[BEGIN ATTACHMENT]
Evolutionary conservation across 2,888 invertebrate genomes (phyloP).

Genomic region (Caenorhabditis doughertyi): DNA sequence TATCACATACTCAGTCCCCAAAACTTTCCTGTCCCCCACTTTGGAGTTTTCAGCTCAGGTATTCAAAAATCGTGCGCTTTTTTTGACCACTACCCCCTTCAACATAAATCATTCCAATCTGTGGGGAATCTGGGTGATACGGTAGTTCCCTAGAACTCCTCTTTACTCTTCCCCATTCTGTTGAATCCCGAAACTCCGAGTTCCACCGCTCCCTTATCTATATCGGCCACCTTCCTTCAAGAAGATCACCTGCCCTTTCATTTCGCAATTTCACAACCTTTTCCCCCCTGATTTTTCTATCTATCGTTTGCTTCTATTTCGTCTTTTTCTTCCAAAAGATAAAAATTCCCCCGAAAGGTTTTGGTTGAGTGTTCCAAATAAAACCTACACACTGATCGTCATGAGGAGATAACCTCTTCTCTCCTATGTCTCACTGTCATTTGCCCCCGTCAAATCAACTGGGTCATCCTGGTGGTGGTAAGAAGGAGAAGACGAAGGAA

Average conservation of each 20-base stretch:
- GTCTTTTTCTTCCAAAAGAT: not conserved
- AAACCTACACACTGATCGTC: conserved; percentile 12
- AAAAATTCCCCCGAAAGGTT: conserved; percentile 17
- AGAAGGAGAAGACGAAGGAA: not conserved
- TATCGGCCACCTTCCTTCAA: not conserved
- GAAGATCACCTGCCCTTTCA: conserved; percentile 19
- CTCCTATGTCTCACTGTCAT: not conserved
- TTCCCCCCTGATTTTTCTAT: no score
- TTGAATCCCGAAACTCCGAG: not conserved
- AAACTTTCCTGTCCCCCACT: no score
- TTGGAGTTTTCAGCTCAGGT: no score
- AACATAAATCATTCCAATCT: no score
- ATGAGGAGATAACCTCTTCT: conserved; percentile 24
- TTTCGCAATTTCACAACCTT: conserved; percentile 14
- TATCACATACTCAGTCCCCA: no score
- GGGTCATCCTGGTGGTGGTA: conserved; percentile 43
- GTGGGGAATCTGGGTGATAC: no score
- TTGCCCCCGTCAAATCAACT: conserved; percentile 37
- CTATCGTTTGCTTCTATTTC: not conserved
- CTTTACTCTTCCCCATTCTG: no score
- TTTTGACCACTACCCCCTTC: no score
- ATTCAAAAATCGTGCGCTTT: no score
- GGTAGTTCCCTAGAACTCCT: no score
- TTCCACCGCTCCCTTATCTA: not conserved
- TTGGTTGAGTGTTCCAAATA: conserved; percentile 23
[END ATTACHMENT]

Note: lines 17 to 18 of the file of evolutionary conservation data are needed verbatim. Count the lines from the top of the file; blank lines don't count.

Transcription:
- TTTCGCAATTTCACAACCTT: conserved; percentile 14
- TATCACATACTCAGTCCCCA: no score